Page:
In these days of modern technology, job search candidates are looking toward Twitter, My Space, Linkedin, and similar sites for job leads. Have they helped? Yes they have. Does that mean that traditional job search methods are no longer valid? No.

In fact, modern technology has dramatically enhanced the traditional job search method known as networking. When it comes to results, probably the leading job search method continues to be networking. But what is networking? Do you have a network? How do you tap into your network?

Networking means to directly communicate with people. Whether it is to renew a friendship with someone, take someone out to lunch, or communicate via the Internet, networking is the most viable and most effective job search method.

Why? Because decision makers hire people they enjoy being around.

And if you were a decision maker you would do the same thing: It is a natural human need to interface with people we like, we enjoy being around, people we can easily communicate with, folks with whom we can develop a relationship.

But you say, “I don’t have a network!” Unless you are a hermit and have been living alone in a cave since you were born, you have a network.

As proof that you do indeed have a network, grab a pen and pad and answer some of the following questions. Write down as many names as you can think of. Do not consider at this point whether you will contact them or not: The purpose here is simply to compile a list of potential networking contacts.

At your present or most recent employer, who was your immediate supervisor? Did you have any other supervisors? Who reported to you? Or, if you were on a team or in a project, or in a department, who else was there?

Who were your colleagues or co-workers? Peers? Friends at that company? Spouses of co-workers. Did you have any special assignments, or were you on any company teams (quality teams, sports teams) on which you interfaced with others. Did you ever attend any meetings? Were you on any committees? Who else attended those meetings or were on those committees?

At that same company, who were your customers or clients? Suppliers? Competitors. Vendors or sub-contractors?

Who was on the sales staff? Operations staff? Human Resources staff?

Who was the company president, or chief executive officer? Who was in charge? Who was the chairman of the board? Who were the board members? Who were the other officers of that company? Department Heads? Who did you hire, train or mentor at that company?

Now go through that round of questions for each of your employers.

Answer as many of the following questions as possible: Do you know any bankers? Anyone at a credit union or finance company? Do you know any financial planners? Accountants? Bookkeepers? Who does your taxes? Do you know any accountants? Auditors? Who is your Bookie? (Joke).

Do you know any lawyers or attorneys? Judges? Other professionals? Who do you know that owns a business? Who do you know that owns real estate? Who do you know that owns a boat, RV, yacht, classic car, or has a hobby or special interest similar to yours?

If you belong to a church, synagogue or mosque, who are the other members of the congregation?

Past or Present business associates – does anyone else come to mind? Do you know any politicians, city or community leaders, someone on the city council, or someone that belongs to the chamber of commerce?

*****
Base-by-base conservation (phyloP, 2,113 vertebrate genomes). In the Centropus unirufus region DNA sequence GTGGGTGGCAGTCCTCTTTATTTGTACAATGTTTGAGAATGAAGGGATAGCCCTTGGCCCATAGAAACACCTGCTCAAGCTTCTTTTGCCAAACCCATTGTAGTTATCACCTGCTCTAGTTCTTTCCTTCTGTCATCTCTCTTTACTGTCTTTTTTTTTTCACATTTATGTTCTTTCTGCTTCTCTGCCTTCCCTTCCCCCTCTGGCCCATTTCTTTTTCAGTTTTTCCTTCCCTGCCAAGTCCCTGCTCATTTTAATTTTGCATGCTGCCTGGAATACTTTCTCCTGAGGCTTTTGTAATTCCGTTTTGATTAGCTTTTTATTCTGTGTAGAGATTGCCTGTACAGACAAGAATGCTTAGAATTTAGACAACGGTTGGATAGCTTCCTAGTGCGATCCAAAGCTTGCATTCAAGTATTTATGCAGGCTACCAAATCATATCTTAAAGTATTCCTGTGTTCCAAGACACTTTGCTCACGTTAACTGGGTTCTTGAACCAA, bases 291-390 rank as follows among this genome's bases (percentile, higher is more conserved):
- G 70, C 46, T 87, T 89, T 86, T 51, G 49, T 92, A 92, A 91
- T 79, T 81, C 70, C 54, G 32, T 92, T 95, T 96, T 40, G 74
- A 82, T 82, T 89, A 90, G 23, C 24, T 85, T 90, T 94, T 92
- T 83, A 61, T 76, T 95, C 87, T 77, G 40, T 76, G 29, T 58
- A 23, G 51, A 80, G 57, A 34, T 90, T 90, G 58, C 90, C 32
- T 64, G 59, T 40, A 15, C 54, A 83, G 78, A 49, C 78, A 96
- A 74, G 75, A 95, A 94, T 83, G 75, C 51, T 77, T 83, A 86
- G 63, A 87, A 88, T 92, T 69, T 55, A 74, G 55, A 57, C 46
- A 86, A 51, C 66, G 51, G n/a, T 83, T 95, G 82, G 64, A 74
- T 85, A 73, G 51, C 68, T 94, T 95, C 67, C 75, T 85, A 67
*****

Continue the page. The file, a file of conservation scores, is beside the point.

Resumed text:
Who was your favorite teacher, instructor, trainer, or professor? What other educators do you know? Who do you know that is on a school board? Does volunteer work?

Write down the name of any college or trade school you have attended, then write “Alumni List.” Anyone who at any time has attended that school realistically could be part of your network.

Who were your roommates? Who lived in the same dormitory? Did you belong to any clubs, organizations, or sports while you were in school? Who were the other members?

Who is the best sales person that you know? What other sales people do you know? If you were in the military or Reserves, whom do you know in conjunction with that?

Who is your medical doctor, other doctors, specialists, dentist, optometrist, pediatrician, medical technician, nurse, chiropractor? If you belong to a Health, Gym or Exercise Club, who else have you met there? Are you active in any sports? Do you coach? Do you belong to any Clubs? Tennis? Country? Golf? Surf? Bike? Yacht? What are your hobbies? Crafts? What do you collect? What are your special interests, and whom do you know in relation to those?

Who is your insurance broker? Do you know any real estate brokers or sales people? Stock brokers? Escrow officers? Probation Officers? (Joke) Speakers?

Who is your best friend? Other than you, who is your best friend’s best friend? Without getting into trouble, who is your spouse’s or significant other’s best friend?

Write down the names of adult relatives who work: parents, in-laws, aunts, uncles, cousins, brothers, sisters. Who are your neighbors? Who is your barber or hairdresser? Auto mechanic?

Can you think of anyone else?

If you faithfully answered the above questions, you should have a list of names that are part of your network. Now you should develop a verbal résumé, and systematically meet with each of these folks. Let them know that you are looking for a job, and ask for any assistance or referrals they could provide for you.

by Richard M. Knappen
San Diego Reader

Richard M. Knappen is the president of Chessmen Career Movers, an outplacement, career management, and consulting firm that is one of the oldest and largest locally-owned companies of its type in Southern California

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